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For the three basic common BJT amplifiers, Common Emitter, Common Base, Common Collector.

How do you differentiate them? I was told that the term "common" because the particular leg is the common node or grounded between the BJT. However, I do see where there is an resistor at the Emitter (so it not connected directly to ground) and that BJT is still consider Common Emitter. What give?

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Building on what Janka said in a comment of Essaim's answer, here is a graphical way of thinking about it:

schematic

simulate this circuit – Schematic created using CircuitLab

Bear in mind any or all of these terminals can have series resistances and it won't change the formulation of the amplifier, it is defined by the common terminal between input and output.

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Often there will still be a resistor placed between the emitter and ground in a CE amplifier.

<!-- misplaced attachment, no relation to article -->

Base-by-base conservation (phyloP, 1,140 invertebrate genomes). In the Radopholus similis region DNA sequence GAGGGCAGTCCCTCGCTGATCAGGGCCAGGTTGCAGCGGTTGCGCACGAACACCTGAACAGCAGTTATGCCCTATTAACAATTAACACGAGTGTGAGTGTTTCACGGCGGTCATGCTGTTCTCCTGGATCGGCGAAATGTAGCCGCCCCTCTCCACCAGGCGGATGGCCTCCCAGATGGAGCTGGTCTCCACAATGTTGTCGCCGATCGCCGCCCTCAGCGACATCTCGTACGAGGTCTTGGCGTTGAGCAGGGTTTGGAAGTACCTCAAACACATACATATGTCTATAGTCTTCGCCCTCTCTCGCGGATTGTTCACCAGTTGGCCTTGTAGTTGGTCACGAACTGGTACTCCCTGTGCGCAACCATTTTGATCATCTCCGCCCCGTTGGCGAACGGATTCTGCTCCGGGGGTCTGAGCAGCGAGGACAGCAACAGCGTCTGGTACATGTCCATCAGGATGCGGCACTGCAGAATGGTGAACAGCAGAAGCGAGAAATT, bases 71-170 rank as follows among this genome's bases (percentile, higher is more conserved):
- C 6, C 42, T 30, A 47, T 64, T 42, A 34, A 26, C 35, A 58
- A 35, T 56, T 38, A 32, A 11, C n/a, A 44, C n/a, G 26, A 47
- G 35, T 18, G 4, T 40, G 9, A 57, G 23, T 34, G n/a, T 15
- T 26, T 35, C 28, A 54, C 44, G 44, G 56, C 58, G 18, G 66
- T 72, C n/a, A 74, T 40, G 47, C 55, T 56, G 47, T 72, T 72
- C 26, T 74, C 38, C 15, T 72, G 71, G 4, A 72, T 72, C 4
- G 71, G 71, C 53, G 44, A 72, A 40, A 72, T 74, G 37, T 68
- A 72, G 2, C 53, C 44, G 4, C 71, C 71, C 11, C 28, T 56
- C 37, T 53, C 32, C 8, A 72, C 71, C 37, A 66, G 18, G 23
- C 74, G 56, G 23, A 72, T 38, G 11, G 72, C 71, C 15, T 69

It's referred to as a degenerative resistor, and helps to provide bias stability to the amplifier. It's a form of negative feedback that helps to limit dependence on the specific beta values (which vary dramatically from device to device)

Often, you may notice that this resistor is significantly smaller, and the output for a CE amplifier will always be above the collector.

Another common disconnect from ground that you may see is a capacitor. This is often used to counteract the negative effects of biasing the device by providing something close to a short to ground at high frequencies.

One way to think about the type of amplifier is to look at which terminal the signal doesn't pass through. In a CE amplifier, it goes into the base and out the collector. In a CB amplifier, it goes into the emitter and out the collector. In a CC amplifier, it goes into the base and out the emitter.

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    \$\begingroup\$ +1. It's called the common node because it is shared between the input and the output of the two-port network. \$\endgroup\$ – Janka Nov 15 '17 at 3:55

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